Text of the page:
The University of North Carolina at Chapel Hill recommended a new building to house the Silent Sam statue, months after it was illegally torn down by activists.
The statue honors alumni of the university who fought for the Confederacy during the Civil War.
In a report released by the university’s board of trustees and Chancellor Carol Folt (pdf), the board recommended creating a new building that would be known as the University History and Education Center.
“This plan requires the construction of a new free-standing, single-use building with appropriate buffers, and state-of-the-art security measures, as well as the development of excellent exhibits and teaching materials,” the report stated.
The new center would cost approximately $5.3 million to build and be completed in 2022 if the schedule proceeds as projected.
It would cost approximately $800,000 in annual operating costs.
The North Carolina Historical Commission would need to approve the building and it would take about 18 months to get the necessary government approvals, the report said.
The board of trustees said it considered a range of factors, including public safety, cost, and preservation of the artifacts. It explored moving the statue off-campus but noted that it’s not currently allowed by state law.
State law requires the Soldiers’ War Memorial, or Silent Sam, to be reinstalled within 90 days from the date it was torn down, according to one of the board of governors, Thom Goolsby.
He said the people who tore down the monument committed a hate crime.
Folt said in a statement that the preservation of the monument will help tell a “long and complicated history.”
“I understand there are strong emotions about this proposal. As the nation’s first public university, Carolina has a long and complicated history we must tell. We are recommending to build a center to tell all of that history, which includes the Confederate monument,” she said.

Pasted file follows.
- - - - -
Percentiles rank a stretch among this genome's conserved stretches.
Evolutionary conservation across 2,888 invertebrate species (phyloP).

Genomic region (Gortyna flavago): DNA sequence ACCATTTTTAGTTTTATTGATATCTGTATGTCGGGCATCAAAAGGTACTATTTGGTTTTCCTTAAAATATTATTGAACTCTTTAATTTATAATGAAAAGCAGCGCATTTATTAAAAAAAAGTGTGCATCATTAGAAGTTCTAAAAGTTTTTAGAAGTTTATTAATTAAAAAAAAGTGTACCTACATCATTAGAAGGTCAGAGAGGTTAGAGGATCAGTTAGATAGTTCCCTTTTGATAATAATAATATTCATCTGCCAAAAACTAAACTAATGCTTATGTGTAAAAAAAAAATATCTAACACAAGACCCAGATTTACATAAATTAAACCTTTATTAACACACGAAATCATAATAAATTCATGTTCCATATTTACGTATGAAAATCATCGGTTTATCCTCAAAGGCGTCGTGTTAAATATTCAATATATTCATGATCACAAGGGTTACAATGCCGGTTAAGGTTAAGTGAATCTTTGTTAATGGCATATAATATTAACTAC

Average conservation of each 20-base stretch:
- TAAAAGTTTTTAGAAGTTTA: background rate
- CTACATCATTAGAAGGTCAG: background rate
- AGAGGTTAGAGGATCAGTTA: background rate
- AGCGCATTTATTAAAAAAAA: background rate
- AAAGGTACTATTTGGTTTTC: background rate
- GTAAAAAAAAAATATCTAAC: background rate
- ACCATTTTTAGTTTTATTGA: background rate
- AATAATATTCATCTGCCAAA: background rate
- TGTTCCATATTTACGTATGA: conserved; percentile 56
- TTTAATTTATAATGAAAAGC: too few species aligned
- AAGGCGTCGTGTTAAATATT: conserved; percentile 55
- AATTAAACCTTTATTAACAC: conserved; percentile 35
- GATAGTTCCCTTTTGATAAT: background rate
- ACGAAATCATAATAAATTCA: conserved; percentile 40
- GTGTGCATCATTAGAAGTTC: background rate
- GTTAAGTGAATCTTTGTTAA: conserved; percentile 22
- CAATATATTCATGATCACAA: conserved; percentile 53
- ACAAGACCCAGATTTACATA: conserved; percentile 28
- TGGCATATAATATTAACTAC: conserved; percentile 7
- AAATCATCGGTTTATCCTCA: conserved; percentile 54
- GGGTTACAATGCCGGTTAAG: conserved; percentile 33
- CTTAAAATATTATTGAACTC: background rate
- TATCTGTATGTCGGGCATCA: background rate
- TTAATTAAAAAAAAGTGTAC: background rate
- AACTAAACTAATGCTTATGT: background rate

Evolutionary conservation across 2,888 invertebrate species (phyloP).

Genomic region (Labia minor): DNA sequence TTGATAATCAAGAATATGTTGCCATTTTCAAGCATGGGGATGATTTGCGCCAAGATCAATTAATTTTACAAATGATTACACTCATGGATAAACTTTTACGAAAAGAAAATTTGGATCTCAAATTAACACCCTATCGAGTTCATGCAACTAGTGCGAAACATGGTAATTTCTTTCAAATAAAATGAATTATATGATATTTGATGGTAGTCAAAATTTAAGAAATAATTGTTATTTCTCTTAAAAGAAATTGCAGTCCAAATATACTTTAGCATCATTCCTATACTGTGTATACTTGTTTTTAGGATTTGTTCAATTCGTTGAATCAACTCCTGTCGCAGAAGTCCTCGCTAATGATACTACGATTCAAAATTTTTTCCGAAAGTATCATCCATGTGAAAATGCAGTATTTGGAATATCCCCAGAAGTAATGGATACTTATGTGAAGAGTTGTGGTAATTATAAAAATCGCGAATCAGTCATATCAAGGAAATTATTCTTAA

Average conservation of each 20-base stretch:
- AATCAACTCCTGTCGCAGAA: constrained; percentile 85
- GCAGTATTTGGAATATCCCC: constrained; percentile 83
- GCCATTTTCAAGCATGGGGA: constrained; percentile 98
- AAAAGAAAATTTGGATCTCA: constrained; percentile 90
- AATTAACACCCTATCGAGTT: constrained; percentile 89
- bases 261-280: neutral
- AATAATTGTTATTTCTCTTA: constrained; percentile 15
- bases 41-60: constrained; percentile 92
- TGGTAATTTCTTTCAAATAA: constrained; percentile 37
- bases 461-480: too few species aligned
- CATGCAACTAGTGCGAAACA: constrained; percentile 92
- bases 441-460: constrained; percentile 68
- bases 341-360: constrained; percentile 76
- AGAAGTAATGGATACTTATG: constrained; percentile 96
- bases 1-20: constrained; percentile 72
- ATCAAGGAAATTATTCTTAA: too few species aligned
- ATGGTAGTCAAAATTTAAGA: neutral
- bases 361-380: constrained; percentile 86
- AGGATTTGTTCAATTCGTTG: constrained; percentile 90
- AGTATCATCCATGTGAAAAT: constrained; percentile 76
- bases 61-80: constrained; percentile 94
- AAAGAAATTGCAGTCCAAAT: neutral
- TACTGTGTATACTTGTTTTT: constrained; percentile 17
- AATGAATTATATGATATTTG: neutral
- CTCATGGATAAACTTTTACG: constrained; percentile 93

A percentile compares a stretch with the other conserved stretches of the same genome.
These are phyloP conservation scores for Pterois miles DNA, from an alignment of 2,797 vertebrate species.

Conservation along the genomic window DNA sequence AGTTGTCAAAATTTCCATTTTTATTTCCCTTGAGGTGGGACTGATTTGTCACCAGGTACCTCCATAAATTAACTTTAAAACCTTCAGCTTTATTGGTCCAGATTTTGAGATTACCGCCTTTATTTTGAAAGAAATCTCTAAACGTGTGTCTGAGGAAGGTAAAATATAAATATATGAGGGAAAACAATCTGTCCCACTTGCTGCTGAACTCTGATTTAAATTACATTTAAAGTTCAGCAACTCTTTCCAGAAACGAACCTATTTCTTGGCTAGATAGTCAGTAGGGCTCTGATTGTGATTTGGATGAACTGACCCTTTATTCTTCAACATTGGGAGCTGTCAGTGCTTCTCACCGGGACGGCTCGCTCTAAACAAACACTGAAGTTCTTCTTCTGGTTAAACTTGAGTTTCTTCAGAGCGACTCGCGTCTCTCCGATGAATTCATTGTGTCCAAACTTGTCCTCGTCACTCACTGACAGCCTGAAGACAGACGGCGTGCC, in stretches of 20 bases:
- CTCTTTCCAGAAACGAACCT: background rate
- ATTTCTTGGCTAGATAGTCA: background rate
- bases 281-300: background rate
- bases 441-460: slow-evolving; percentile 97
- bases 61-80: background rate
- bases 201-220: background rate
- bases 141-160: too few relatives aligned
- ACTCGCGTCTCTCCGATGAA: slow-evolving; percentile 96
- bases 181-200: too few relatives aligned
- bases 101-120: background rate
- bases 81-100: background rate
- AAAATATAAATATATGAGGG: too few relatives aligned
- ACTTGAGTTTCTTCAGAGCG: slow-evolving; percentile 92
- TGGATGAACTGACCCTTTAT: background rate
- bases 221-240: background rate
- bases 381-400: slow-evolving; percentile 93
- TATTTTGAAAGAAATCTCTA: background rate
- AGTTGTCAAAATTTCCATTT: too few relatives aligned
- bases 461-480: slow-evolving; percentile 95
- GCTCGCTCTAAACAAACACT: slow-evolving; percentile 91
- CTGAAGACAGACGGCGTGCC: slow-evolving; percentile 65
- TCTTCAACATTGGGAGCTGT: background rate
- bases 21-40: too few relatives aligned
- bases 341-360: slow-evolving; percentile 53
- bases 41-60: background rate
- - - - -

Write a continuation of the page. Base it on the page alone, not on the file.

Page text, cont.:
“This is so important to us that we are going to make it happen,” Folt said during the meeting, reported the campus outlet The Daily Tar Heel. She emphasized that she’d prefer the statue be off campus but had to follow the 100-2.1 state law.
“I have a preference to move it off campus but, like everyone here, I swore to obey the law,” Folt said. “And sometimes you don’t agree with laws. But I don’t have the privilege of choosing which laws I agree with and which ones I do not.”
Supporters of keeping Confederate statues such as Silent Sam up say they’re part of the nation’s history and should be remembered. Opponents say that Silent Sam and other Confederates were racist and keeping the statues up isn’t necessary.
In the report, the board and Folt described the tearing down of the monument as “unlawful behavior.” The board noted that some people wanted Silent Sam to be placed back where it was before it was torn down.
“We do not condone the manner in which the monument was toppled, and fully support and will continue to support holding people accountable who engage in unlawful conduct,” it stated.
But “The university faces a high risk of violence, civil disorder, and property damage if the monument is restored to its original position,” it added later, citing the findings of a Safety Panel convened in the aftermath of the removal of the statue.
And placing the monument in any open area “will draw significant local, state, and national attention and significant protest actions will likely resume.”
“It will literally be under siege,” it said. That’s why the building is needed, the board said.